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DDCA urges HC not to consider replies of Kejriwal, Kirti Azad

New Delhi: DDCA has urged Delhi High Court not to take on record the replies of Chief Minister Arvind Kejriwal and cricketer-turned-MP Kirti Azad to its defamation suit seeking Rs two-and-half crore each as damages from them, as these have been filed late.

Kejriwal and suspended BJP MP Azad are facing defamation suit filed by the Delhi and District Cricket Association (DDCA) for alleged defamatory criticism of the functioning and finances of the cricket body.

The DDCA, while seeking that the written submissions of the two politicians in the civil suit should not be considered, has told the court that while Kejriwal was late by 16 days, Azad has filed his response after almost 70 days of the stipulated period.

High Court’s Joint Registrar Anil Kumar Sisodia, who presides over the procedural aspects of a civil suit before it is heard in a court, has reserved its order for February 3 on the issue whether the replies would be taken on record or not.

Kejriwal and Azad have filed separate applications seeking condonation of delays in filing their respective written statements in the defamation suit.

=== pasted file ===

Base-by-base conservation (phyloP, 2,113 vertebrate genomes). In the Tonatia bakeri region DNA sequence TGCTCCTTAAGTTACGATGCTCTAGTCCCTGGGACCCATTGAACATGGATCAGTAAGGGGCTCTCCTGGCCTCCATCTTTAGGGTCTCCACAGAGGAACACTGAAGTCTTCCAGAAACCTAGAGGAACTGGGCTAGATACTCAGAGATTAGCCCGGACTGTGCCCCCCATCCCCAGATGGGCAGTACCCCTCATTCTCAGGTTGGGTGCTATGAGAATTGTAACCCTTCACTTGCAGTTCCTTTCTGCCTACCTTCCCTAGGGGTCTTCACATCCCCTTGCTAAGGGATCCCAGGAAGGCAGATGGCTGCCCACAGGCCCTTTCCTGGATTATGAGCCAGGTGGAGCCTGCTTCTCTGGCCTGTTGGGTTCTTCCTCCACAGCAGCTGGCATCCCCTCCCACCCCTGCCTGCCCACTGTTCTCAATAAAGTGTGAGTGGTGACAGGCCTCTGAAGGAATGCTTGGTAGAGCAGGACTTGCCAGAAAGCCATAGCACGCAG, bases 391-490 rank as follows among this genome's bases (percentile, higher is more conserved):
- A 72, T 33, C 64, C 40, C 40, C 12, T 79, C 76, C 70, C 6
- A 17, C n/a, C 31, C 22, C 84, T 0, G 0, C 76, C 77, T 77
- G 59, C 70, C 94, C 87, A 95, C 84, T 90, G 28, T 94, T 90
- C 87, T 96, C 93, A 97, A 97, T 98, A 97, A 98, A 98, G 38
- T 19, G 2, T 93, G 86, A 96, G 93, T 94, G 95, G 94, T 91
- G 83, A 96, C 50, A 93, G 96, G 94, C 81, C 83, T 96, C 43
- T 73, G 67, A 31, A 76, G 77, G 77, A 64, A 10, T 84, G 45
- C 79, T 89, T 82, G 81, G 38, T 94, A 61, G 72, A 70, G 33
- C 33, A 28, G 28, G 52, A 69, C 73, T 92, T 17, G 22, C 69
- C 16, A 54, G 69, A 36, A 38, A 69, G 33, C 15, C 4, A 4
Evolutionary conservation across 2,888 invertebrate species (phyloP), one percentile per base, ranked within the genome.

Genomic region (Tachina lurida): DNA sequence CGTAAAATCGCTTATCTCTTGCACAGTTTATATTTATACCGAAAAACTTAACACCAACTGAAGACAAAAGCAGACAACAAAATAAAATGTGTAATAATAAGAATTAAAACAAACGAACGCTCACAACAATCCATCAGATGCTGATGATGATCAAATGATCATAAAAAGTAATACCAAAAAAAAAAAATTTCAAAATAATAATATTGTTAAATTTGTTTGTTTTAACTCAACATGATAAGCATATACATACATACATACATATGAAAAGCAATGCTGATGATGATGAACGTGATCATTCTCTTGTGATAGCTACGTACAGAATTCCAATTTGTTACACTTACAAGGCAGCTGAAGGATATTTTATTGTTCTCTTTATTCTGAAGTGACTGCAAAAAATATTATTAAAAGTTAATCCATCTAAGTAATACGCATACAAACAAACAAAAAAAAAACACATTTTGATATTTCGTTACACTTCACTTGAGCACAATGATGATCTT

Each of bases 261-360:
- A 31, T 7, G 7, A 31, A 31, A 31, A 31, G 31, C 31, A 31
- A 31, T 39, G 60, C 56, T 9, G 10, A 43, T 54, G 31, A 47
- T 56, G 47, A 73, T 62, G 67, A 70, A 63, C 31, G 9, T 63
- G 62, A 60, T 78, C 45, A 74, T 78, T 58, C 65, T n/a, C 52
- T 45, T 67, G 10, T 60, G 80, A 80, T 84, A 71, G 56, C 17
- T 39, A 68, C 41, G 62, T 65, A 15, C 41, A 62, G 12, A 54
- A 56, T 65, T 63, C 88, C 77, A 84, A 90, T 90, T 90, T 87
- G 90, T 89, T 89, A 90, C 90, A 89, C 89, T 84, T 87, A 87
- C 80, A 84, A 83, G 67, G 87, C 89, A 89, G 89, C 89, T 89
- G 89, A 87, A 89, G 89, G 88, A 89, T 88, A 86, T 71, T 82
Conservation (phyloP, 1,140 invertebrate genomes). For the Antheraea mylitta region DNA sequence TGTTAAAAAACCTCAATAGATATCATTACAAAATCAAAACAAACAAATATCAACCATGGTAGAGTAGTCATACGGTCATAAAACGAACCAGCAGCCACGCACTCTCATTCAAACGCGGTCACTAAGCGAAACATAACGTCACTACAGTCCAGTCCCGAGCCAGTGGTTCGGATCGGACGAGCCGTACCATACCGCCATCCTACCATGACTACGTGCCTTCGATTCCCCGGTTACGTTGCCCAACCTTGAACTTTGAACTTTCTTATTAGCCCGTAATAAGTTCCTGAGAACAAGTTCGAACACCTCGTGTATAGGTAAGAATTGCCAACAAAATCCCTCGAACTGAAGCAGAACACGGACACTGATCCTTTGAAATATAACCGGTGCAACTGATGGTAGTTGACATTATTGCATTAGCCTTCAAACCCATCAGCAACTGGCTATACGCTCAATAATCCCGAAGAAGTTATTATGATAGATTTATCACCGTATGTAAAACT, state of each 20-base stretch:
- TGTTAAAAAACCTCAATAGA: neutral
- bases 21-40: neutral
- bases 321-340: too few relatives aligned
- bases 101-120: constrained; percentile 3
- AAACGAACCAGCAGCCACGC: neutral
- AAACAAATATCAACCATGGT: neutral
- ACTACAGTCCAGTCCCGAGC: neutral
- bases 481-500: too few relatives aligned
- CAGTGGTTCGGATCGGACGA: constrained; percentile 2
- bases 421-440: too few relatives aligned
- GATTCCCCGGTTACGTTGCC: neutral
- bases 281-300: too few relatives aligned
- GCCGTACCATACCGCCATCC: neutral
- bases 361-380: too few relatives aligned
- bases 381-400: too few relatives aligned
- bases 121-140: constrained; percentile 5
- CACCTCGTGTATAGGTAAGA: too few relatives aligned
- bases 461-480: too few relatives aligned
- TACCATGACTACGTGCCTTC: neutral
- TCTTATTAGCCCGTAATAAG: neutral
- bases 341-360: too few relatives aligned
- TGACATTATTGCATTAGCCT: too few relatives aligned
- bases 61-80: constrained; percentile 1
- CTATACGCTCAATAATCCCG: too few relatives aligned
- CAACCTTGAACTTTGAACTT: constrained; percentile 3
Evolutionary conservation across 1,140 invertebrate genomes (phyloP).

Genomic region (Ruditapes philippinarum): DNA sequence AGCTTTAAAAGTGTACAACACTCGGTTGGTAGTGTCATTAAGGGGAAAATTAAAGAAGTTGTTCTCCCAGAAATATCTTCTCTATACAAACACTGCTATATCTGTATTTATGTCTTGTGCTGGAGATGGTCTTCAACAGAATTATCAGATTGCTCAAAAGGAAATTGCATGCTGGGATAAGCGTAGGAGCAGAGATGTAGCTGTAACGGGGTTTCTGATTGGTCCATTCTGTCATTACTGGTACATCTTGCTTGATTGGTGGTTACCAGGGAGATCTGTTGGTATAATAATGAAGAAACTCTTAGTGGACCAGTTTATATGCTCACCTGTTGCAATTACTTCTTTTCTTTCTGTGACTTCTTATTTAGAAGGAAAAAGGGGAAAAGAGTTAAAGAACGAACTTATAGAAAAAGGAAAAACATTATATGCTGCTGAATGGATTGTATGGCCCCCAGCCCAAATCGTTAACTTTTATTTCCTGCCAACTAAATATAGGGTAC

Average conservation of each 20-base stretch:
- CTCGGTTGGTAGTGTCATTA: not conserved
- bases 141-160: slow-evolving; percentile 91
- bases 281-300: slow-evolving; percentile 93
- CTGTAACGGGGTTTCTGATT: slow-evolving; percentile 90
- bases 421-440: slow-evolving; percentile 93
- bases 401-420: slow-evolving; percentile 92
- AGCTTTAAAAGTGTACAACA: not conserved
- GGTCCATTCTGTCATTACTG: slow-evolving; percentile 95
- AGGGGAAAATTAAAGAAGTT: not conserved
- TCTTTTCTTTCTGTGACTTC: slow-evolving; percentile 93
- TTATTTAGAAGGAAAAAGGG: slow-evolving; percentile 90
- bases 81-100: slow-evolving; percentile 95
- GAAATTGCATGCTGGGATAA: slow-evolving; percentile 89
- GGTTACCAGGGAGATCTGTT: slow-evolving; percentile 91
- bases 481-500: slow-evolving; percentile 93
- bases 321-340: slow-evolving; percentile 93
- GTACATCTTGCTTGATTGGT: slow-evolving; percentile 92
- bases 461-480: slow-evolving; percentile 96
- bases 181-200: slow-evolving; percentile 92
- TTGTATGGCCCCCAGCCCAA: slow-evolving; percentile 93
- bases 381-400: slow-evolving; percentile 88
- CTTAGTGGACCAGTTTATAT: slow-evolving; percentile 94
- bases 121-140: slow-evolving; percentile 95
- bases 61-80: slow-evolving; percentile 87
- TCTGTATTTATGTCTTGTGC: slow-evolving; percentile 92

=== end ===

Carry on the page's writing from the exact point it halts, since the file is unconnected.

DDCA, represented by advocate Sangram Patnaik, submitted that the Registrar’s court on March 2 last year had granted 30 days time to them to file written statements.

The counsel for Kejriwal submitted that since the Chief Minister was busy, the delay in filing his reply should be condoned. Azad’s counsel said the MP was busy in Parliament, so his reply should also be accepted and the delay condoned.

DDCA had earlier alleged that Kejriwal “with prior motive, indulged in certain false, shocking, scandalous, defamatory, baseless, slanderous, malicious, disgraceful and outrageous statements which are defamatory against them”.

The cricketing body had also said that statements against DDCA were made to create a serious dent on its image and a “notion of public outcry”.

DDCA has also claimed that the allegations regarding financial irregularities and corruption in selections at junior level were “maligning the image” of the cricket body.